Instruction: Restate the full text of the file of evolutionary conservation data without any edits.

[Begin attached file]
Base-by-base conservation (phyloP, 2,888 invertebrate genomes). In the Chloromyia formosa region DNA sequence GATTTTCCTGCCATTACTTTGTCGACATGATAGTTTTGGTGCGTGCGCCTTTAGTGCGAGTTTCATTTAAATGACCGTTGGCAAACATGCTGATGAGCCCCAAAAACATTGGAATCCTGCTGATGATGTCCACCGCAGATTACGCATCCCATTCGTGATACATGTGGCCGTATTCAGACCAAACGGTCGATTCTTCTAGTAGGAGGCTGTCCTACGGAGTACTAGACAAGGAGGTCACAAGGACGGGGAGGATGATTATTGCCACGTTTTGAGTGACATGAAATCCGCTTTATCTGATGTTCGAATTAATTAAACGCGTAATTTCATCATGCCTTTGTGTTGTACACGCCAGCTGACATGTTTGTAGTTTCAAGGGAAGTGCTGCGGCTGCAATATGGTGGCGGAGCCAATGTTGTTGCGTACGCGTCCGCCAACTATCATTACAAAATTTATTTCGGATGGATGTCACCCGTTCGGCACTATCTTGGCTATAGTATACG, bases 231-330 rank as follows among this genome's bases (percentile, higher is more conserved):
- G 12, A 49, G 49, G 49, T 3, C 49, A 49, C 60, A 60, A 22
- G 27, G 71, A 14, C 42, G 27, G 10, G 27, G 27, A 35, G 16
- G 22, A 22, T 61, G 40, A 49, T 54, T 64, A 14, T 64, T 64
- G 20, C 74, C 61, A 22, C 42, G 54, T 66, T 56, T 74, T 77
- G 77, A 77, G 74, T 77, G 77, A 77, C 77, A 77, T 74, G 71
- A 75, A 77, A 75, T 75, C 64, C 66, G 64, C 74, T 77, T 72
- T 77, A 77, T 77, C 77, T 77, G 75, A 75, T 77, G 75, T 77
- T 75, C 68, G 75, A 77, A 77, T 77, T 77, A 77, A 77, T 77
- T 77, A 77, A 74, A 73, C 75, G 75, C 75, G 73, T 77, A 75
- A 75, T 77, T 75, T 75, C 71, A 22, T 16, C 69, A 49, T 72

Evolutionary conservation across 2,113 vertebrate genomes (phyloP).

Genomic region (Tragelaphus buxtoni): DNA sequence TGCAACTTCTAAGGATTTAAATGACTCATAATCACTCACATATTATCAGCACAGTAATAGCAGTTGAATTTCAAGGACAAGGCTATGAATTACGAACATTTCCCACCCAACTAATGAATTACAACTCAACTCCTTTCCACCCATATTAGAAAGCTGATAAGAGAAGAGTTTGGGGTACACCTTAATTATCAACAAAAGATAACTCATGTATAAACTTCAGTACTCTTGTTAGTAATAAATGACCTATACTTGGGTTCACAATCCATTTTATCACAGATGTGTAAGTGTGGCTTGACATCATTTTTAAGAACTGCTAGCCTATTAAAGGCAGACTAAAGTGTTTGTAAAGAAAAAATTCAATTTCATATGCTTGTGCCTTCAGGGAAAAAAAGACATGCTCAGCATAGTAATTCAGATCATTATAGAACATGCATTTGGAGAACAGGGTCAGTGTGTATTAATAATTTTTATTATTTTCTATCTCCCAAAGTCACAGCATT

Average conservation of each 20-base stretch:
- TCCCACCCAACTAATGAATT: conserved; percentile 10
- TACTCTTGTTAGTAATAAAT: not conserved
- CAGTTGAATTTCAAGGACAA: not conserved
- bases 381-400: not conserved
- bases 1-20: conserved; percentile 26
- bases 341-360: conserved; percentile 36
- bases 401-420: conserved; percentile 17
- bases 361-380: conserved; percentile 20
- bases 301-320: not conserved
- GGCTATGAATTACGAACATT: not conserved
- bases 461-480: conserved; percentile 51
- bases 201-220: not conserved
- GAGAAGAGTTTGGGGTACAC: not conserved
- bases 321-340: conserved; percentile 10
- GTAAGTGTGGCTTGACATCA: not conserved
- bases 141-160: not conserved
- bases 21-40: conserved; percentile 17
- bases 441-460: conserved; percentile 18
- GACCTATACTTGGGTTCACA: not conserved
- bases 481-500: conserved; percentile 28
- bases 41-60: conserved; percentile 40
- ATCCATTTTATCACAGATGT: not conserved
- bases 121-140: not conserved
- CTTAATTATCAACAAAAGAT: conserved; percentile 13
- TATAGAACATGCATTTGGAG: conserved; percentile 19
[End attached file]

Base-by-base conservation (phyloP, 2,888 invertebrate genomes). In the Chloromyia formosa region DNA sequence GATTTTCCTGCCATTACTTTGTCGACATGATAGTTTTGGTGCGTGCGCCTTTAGTGCGAGTTTCATTTAAATGACCGTTGGCAAACATGCTGATGAGCCCCAAAAACATTGGAATCCTGCTGATGATGTCCACCGCAGATTACGCATCCCATTCGTGATACATGTGGCCGTATTCAGACCAAACGGTCGATTCTTCTAGTAGGAGGCTGTCCTACGGAGTACTAGACAAGGAGGTCACAAGGACGGGGAGGATGATTATTGCCACGTTTTGAGTGACATGAAATCCGCTTTATCTGATGTTCGAATTAATTAAACGCGTAATTTCATCATGCCTTTGTGTTGTACACGCCAGCTGACATGTTTGTAGTTTCAAGGGAAGTGCTGCGGCTGCAATATGGTGGCGGAGCCAATGTTGTTGCGTACGCGTCCGCCAACTATCATTACAAAATTTATTTCGGATGGATGTCACCCGTTCGGCACTATCTTGGCTATAGTATACG, bases 231-330 rank as follows among this genome's bases (percentile, higher is more conserved):
- G 12, A 49, G 49, G 49, T 3, C 49, A 49, C 60, A 60, A 22
- G 27, G 71, A 14, C 42, G 27, G 10, G 27, G 27, A 35, G 16
- G 22, A 22, T 61, G 40, A 49, T 54, T 64, A 14, T 64, T 64
- G 20, C 74, C 61, A 22, C 42, G 54, T 66, T 56, T 74, T 77
- G 77, A 77, G 74, T 77, G 77, A 77, C 77, A 77, T 74, G 71
- A 75, A 77, A 75, T 75, C 64, C 66, G 64, C 74, T 77, T 72
- T 77, A 77, T 77, C 77, T 77, G 75, A 75, T 77, G 75, T 77
- T 75, C 68, G 75, A 77, A 77, T 77, T 77, A 77, A 77, T 77
- T 77, A 77, A 74, A 73, C 75, G 75, C 75, G 73, T 77, A 75
- A 75, T 77, T 75, T 75, C 71, A 22, T 16, C 69, A 49, T 72

Evolutionary conservation across 2,113 vertebrate genomes (phyloP).

Genomic region (Tragelaphus buxtoni): DNA sequence TGCAACTTCTAAGGATTTAAATGACTCATAATCACTCACATATTATCAGCACAGTAATAGCAGTTGAATTTCAAGGACAAGGCTATGAATTACGAACATTTCCCACCCAACTAATGAATTACAACTCAACTCCTTTCCACCCATATTAGAAAGCTGATAAGAGAAGAGTTTGGGGTACACCTTAATTATCAACAAAAGATAACTCATGTATAAACTTCAGTACTCTTGTTAGTAATAAATGACCTATACTTGGGTTCACAATCCATTTTATCACAGATGTGTAAGTGTGGCTTGACATCATTTTTAAGAACTGCTAGCCTATTAAAGGCAGACTAAAGTGTTTGTAAAGAAAAAATTCAATTTCATATGCTTGTGCCTTCAGGGAAAAAAAGACATGCTCAGCATAGTAATTCAGATCATTATAGAACATGCATTTGGAGAACAGGGTCAGTGTGTATTAATAATTTTTATTATTTTCTATCTCCCAAAGTCACAGCATT

Average conservation of each 20-base stretch:
- TCCCACCCAACTAATGAATT: conserved; percentile 10
- TACTCTTGTTAGTAATAAAT: not conserved
- CAGTTGAATTTCAAGGACAA: not conserved
- bases 381-400: not conserved
- bases 1-20: conserved; percentile 26
- bases 341-360: conserved; percentile 36
- bases 401-420: conserved; percentile 17
- bases 361-380: conserved; percentile 20
- bases 301-320: not conserved
- GGCTATGAATTACGAACATT: not conserved
- bases 461-480: conserved; percentile 51
- bases 201-220: not conserved
- GAGAAGAGTTTGGGGTACAC: not conserved
- bases 321-340: conserved; percentile 10
- GTAAGTGTGGCTTGACATCA: not conserved
- bases 141-160: not conserved
- bases 21-40: conserved; percentile 17
- bases 441-460: conserved; percentile 18
- GACCTATACTTGGGTTCACA: not conserved
- bases 481-500: conserved; percentile 28
- bases 41-60: conserved; percentile 40
- ATCCATTTTATCACAGATGT: not conserved
- bases 121-140: not conserved
- CTTAATTATCAACAAAAGAT: conserved; percentile 13
- TATAGAACATGCATTTGGAG: conserved; percentile 19